8 Car Camping Etiquettes to Follow
Is a long rocky canoe portage with dehydrated food not your thing? Car camping is one of the best ways to enjoy the great outdoors without all the fuss and work involved in planning a backcountry trip. We are lucky to live in a province that offers Parks with tent and trailer sites and many interesting features including sandy beaches, great fishing, hiking trails, canoeing adventures and activities with park staff where you can learn more about the ecology and geography of the area.
Though sometimes staying in a campground can feel a little too communal and noisy, some basic good behaviour can go along way to ensuring your vacation has that “getting away from it all” feeling.
Here are a few tips:
Car doors closing, car alarms, using a remote to lock the doors that beeps loudly or driving, these are normal sounds in an urban environment. In a Park, these sounds can break the stillness of a sunset quickly. If we are mindful of our neighbours and minimize the number of times we do access and drive our vehicle, we can greatly reduce this annoying noise.
Many people love music. What’s your favourite type? Classical? Heavy rock? Country? Everyone has a unique preference. We all hear music when it is played in the campground and it will quickly paint you as the bad neighbour. You can still enjoy music while camping, just pull out your headphones to listen to your fav tunes. Or better yet, leave it at home and listen to the sounds of being outdoors like the loons calling or a crackling campfire.
Night owls and early birds
At midnight, around the campfire, with six friends laughing about the time you belly flopped off the diving board and broke your arm, is not the story neighbours would like to hear. They are sleeping and tent walls are not good noise barriers. Check out the quiet hours of the Park and observe those hours. And remember, adult beverages can impair voices and hearing. At dawn, go for a walk, take photos or read a book and enjoy the sun rising over a peaceful lake.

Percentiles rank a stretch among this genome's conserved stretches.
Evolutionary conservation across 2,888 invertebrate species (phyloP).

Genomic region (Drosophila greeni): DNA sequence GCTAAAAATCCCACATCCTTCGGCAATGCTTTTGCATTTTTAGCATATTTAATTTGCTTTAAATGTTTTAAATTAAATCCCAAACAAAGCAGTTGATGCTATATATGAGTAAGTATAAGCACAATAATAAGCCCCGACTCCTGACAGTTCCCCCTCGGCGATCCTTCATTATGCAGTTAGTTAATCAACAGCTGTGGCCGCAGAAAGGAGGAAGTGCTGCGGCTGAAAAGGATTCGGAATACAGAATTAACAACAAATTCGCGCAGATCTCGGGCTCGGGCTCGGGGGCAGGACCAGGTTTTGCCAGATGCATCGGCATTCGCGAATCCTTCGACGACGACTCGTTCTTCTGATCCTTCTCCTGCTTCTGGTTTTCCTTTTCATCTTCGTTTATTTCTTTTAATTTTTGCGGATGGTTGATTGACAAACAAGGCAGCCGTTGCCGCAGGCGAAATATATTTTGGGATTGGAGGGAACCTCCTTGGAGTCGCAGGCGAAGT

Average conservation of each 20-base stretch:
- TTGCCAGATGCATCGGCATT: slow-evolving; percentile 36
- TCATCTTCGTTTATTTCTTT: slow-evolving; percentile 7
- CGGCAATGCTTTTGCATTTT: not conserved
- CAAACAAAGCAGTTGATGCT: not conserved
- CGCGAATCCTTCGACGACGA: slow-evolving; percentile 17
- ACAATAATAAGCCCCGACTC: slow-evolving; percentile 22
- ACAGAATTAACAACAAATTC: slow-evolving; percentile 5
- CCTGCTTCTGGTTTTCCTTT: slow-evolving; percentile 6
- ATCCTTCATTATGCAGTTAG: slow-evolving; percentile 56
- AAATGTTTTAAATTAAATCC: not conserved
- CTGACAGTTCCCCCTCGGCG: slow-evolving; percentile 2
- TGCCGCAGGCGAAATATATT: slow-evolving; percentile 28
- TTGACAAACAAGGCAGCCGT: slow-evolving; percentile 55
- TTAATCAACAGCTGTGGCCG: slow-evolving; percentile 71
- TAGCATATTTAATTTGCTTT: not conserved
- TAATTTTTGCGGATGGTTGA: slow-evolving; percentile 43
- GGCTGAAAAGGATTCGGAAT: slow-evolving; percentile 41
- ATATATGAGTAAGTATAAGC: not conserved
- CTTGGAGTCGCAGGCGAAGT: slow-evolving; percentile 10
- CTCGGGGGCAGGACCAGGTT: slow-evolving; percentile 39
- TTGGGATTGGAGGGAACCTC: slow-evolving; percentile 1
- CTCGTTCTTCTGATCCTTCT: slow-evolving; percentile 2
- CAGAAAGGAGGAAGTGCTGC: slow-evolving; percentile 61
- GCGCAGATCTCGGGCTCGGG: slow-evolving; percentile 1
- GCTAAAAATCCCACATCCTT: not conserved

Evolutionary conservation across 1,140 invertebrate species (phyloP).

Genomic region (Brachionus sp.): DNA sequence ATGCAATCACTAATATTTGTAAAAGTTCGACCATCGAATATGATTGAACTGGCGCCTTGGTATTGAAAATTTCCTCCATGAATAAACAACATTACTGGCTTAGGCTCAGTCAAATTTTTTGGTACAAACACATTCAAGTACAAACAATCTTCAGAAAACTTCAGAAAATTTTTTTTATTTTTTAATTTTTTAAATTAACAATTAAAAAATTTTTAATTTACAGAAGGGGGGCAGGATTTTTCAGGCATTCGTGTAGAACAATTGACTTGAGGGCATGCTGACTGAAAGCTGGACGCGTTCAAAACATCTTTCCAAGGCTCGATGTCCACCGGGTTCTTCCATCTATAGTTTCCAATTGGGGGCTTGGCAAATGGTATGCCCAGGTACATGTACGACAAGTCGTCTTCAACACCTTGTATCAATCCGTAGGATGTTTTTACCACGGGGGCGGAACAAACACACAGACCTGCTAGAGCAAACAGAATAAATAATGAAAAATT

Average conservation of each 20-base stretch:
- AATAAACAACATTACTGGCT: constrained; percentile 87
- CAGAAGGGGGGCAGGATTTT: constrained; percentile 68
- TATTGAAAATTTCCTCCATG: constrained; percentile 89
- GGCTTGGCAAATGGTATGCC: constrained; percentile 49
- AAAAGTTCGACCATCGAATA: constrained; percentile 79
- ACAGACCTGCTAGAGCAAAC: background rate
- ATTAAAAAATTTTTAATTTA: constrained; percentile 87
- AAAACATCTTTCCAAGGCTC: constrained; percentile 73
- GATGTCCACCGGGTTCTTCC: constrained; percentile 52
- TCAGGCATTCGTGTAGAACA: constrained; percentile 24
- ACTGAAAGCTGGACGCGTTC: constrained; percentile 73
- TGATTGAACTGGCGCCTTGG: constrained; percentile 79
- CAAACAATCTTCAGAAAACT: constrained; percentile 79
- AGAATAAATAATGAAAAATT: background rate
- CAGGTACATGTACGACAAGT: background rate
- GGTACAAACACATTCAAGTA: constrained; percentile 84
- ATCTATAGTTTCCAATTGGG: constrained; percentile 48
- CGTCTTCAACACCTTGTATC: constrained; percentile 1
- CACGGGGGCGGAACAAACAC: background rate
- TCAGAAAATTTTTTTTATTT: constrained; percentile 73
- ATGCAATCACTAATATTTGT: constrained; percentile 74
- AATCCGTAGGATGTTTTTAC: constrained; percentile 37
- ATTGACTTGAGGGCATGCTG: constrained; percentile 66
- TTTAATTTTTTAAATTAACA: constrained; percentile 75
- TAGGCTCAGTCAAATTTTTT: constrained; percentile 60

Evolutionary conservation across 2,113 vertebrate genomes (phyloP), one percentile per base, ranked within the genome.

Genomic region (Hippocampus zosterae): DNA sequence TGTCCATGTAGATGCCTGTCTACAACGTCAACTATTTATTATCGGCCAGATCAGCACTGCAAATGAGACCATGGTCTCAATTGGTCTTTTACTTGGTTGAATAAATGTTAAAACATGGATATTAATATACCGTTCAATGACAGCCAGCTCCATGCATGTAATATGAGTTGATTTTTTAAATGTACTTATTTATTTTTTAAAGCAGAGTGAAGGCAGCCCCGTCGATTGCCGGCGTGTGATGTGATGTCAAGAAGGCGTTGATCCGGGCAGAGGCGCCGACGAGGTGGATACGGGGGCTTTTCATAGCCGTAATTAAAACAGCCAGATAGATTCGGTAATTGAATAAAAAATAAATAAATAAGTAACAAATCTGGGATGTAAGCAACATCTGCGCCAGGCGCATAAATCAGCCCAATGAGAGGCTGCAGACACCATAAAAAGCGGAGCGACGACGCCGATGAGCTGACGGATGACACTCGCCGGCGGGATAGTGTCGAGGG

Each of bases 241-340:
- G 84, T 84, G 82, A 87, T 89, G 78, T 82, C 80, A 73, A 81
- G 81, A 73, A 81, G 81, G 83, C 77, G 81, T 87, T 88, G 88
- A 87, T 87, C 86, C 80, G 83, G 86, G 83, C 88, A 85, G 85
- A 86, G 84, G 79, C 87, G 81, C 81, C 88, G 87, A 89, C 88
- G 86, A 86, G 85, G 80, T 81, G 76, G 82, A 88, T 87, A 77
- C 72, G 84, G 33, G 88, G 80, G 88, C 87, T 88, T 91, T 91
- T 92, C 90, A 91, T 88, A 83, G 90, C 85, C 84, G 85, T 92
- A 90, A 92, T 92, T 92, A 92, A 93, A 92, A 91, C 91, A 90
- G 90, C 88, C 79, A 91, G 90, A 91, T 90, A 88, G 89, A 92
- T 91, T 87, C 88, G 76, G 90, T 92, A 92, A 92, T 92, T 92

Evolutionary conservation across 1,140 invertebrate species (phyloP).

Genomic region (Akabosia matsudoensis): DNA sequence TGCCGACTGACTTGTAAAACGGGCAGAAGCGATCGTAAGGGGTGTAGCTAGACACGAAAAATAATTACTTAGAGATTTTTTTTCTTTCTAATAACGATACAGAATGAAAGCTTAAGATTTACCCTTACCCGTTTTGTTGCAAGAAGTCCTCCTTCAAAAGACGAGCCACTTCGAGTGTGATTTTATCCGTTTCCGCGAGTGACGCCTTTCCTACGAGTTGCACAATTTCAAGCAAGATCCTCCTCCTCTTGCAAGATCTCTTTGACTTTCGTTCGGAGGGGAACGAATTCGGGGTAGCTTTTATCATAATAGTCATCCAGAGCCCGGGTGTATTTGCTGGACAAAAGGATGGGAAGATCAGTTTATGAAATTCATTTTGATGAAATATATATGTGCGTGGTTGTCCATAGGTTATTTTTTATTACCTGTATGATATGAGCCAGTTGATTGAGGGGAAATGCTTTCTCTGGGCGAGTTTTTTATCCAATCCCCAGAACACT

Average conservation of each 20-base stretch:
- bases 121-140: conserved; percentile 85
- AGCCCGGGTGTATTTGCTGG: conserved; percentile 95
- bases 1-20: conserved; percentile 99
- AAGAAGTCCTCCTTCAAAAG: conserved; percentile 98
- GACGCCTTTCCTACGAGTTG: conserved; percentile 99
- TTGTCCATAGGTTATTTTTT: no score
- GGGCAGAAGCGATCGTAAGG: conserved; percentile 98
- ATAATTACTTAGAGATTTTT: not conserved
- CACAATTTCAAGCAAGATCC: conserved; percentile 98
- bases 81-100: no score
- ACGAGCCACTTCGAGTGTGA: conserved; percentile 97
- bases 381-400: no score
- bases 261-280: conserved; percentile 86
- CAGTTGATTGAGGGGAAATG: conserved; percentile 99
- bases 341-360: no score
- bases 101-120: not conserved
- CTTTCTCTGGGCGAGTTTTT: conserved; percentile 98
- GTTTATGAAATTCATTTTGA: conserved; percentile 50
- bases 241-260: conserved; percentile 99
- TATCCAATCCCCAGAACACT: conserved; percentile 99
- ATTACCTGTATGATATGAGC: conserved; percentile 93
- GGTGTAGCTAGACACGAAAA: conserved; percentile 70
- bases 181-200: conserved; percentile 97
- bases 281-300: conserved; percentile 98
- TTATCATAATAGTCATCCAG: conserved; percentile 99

Well, using vehicle headlights as a flashlight. Yes, it happens. The lights come on and you bolt awake in your tent from a deep sleep wondering what happened to your night time darkness? Turns out the neighbours needed additional light. Use your flashlight and equip every member of your family with one.
The campfire pit, the dishes, dog’s excrement etc. Turning your car off after pulling up to your campsite, you step out, stretch and start imagining a great campfire with roasted marshmallows, until you notice your fire pit full of someone else’s garbage. It’s upsetting and irritating. Dispose of garbage in the bag provided. Recycle at the garbage stations. Use the right place to dispose of dog excrement. In a campground, some space is shared such as the comfort stations, the beach, the outhouses and garbage areas. Leaving those areas clean for the next person makes camping much more enjoyable.
Most people think of their campsite as personal space for the duration of their stay. You set up a clothesline, hang swimsuits, pitch your tent and generally establish how you want to organize your camp for the time you are there. Then a neighbour walks through your campsite to access the nearby water tap. Hmmm… that is not very respectful. Use the proper path to get to the water taps, the comfort stations, the outhouses. Be mindful of other campers’ space.
Taking children camping is a wonderful way for them to fall in love with the outdoors. If your children love to yell and shriek, take them to the beach or to the playground area where that kind of loud noise is not noticeable. Bring what some people call a “bored box” – a tote with colouring books and pencils, board games, cards etc. – something to ensure that when a quieter activity is needed, there are options. Educate your kids about living in close proximity to others.
Not everyone loves your dog or cat like you do. Barking or the sound of cats fighting are all noises that can irritate neighbours quickly. Keep your pets leashed.
Following basic car camping etiquette results in a great experience and a fun vacation for everyone!
Article by Lesley Cassidy, Ottawa.